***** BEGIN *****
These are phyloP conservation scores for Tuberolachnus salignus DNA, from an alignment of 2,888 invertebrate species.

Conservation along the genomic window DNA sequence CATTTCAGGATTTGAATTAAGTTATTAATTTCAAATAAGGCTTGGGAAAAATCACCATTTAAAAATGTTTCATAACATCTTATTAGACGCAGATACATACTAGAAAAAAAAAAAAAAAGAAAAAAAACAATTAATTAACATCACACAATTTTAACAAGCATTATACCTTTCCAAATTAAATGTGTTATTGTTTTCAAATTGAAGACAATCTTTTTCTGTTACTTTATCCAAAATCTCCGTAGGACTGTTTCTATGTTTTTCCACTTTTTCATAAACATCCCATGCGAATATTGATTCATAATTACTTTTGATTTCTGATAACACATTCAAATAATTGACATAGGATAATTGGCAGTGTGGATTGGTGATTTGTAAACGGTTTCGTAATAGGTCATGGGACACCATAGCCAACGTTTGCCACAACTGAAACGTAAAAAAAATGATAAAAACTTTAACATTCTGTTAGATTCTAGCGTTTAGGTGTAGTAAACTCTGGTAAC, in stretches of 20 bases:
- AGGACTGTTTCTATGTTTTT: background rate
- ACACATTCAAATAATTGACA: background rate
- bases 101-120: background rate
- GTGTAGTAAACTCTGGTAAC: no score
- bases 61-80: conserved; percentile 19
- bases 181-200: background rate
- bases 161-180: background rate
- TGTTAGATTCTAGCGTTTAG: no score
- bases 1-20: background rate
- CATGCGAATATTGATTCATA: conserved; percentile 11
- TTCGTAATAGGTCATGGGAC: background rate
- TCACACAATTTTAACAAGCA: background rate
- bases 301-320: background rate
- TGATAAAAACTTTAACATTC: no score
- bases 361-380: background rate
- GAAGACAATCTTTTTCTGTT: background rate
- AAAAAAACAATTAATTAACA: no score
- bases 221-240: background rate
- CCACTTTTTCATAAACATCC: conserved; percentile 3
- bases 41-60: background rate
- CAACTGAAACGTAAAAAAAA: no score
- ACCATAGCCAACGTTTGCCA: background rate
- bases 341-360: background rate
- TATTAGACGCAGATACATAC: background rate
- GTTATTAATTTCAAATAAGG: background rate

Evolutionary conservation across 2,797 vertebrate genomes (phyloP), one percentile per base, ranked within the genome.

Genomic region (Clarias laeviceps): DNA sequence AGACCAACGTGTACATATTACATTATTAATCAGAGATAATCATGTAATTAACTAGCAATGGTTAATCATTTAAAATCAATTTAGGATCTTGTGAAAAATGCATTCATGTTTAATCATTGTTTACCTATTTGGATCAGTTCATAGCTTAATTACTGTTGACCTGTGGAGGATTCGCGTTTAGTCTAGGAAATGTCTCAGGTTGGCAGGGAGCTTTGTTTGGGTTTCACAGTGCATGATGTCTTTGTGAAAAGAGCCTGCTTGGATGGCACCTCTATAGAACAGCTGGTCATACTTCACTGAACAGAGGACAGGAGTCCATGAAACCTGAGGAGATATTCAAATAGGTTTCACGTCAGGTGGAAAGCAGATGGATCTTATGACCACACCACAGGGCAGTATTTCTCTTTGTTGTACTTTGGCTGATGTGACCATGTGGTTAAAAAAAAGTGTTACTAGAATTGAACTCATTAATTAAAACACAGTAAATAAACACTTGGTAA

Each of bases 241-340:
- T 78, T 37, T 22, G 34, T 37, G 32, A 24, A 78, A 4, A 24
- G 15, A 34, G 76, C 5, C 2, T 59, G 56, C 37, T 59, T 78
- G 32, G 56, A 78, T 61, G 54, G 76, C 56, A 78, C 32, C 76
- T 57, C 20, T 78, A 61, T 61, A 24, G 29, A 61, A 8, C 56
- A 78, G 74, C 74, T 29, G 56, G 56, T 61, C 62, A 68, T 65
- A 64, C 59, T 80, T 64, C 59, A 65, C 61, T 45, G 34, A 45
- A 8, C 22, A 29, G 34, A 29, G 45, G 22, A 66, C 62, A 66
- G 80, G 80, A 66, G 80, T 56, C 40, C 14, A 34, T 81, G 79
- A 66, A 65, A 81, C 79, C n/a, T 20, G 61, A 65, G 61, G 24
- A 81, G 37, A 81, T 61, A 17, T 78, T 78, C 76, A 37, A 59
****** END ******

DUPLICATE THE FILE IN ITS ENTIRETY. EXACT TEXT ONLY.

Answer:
These are phyloP conservation scores for Tuberolachnus salignus DNA, from an alignment of 2,888 invertebrate species.

Conservation along the genomic window DNA sequence CATTTCAGGATTTGAATTAAGTTATTAATTTCAAATAAGGCTTGGGAAAAATCACCATTTAAAAATGTTTCATAACATCTTATTAGACGCAGATACATACTAGAAAAAAAAAAAAAAAGAAAAAAAACAATTAATTAACATCACACAATTTTAACAAGCATTATACCTTTCCAAATTAAATGTGTTATTGTTTTCAAATTGAAGACAATCTTTTTCTGTTACTTTATCCAAAATCTCCGTAGGACTGTTTCTATGTTTTTCCACTTTTTCATAAACATCCCATGCGAATATTGATTCATAATTACTTTTGATTTCTGATAACACATTCAAATAATTGACATAGGATAATTGGCAGTGTGGATTGGTGATTTGTAAACGGTTTCGTAATAGGTCATGGGACACCATAGCCAACGTTTGCCACAACTGAAACGTAAAAAAAATGATAAAAACTTTAACATTCTGTTAGATTCTAGCGTTTAGGTGTAGTAAACTCTGGTAAC, in stretches of 20 bases:
- AGGACTGTTTCTATGTTTTT: background rate
- ACACATTCAAATAATTGACA: background rate
- bases 101-120: background rate
- GTGTAGTAAACTCTGGTAAC: no score
- bases 61-80: conserved; percentile 19
- bases 181-200: background rate
- bases 161-180: background rate
- TGTTAGATTCTAGCGTTTAG: no score
- bases 1-20: background rate
- CATGCGAATATTGATTCATA: conserved; percentile 11
- TTCGTAATAGGTCATGGGAC: background rate
- TCACACAATTTTAACAAGCA: background rate
- bases 301-320: background rate
- TGATAAAAACTTTAACATTC: no score
- bases 361-380: background rate
- GAAGACAATCTTTTTCTGTT: background rate
- AAAAAAACAATTAATTAACA: no score
- bases 221-240: background rate
- CCACTTTTTCATAAACATCC: conserved; percentile 3
- bases 41-60: background rate
- CAACTGAAACGTAAAAAAAA: no score
- ACCATAGCCAACGTTTGCCA: background rate
- bases 341-360: background rate
- TATTAGACGCAGATACATAC: background rate
- GTTATTAATTTCAAATAAGG: background rate

Evolutionary conservation across 2,797 vertebrate genomes (phyloP), one percentile per base, ranked within the genome.

Genomic region (Clarias laeviceps): DNA sequence AGACCAACGTGTACATATTACATTATTAATCAGAGATAATCATGTAATTAACTAGCAATGGTTAATCATTTAAAATCAATTTAGGATCTTGTGAAAAATGCATTCATGTTTAATCATTGTTTACCTATTTGGATCAGTTCATAGCTTAATTACTGTTGACCTGTGGAGGATTCGCGTTTAGTCTAGGAAATGTCTCAGGTTGGCAGGGAGCTTTGTTTGGGTTTCACAGTGCATGATGTCTTTGTGAAAAGAGCCTGCTTGGATGGCACCTCTATAGAACAGCTGGTCATACTTCACTGAACAGAGGACAGGAGTCCATGAAACCTGAGGAGATATTCAAATAGGTTTCACGTCAGGTGGAAAGCAGATGGATCTTATGACCACACCACAGGGCAGTATTTCTCTTTGTTGTACTTTGGCTGATGTGACCATGTGGTTAAAAAAAAGTGTTACTAGAATTGAACTCATTAATTAAAACACAGTAAATAAACACTTGGTAA

Each of bases 241-340:
- T 78, T 37, T 22, G 34, T 37, G 32, A 24, A 78, A 4, A 24
- G 15, A 34, G 76, C 5, C 2, T 59, G 56, C 37, T 59, T 78
- G 32, G 56, A 78, T 61, G 54, G 76, C 56, A 78, C 32, C 76
- T 57, C 20, T 78, A 61, T 61, A 24, G 29, A 61, A 8, C 56
- A 78, G 74, C 74, T 29, G 56, G 56, T 61, C 62, A 68, T 65
- A 64, C 59, T 80, T 64, C 59, A 65, C 61, T 45, G 34, A 45
- A 8, C 22, A 29, G 34, A 29, G 45, G 22, A 66, C 62, A 66
- G 80, G 80, A 66, G 80, T 56, C 40, C 14, A 34, T 81, G 79
- A 66, A 65, A 81, C 79, C n/a, T 20, G 61, A 65, G 61, G 24
- A 81, G 37, A 81, T 61, A 17, T 78, T 78, C 76, A 37, A 59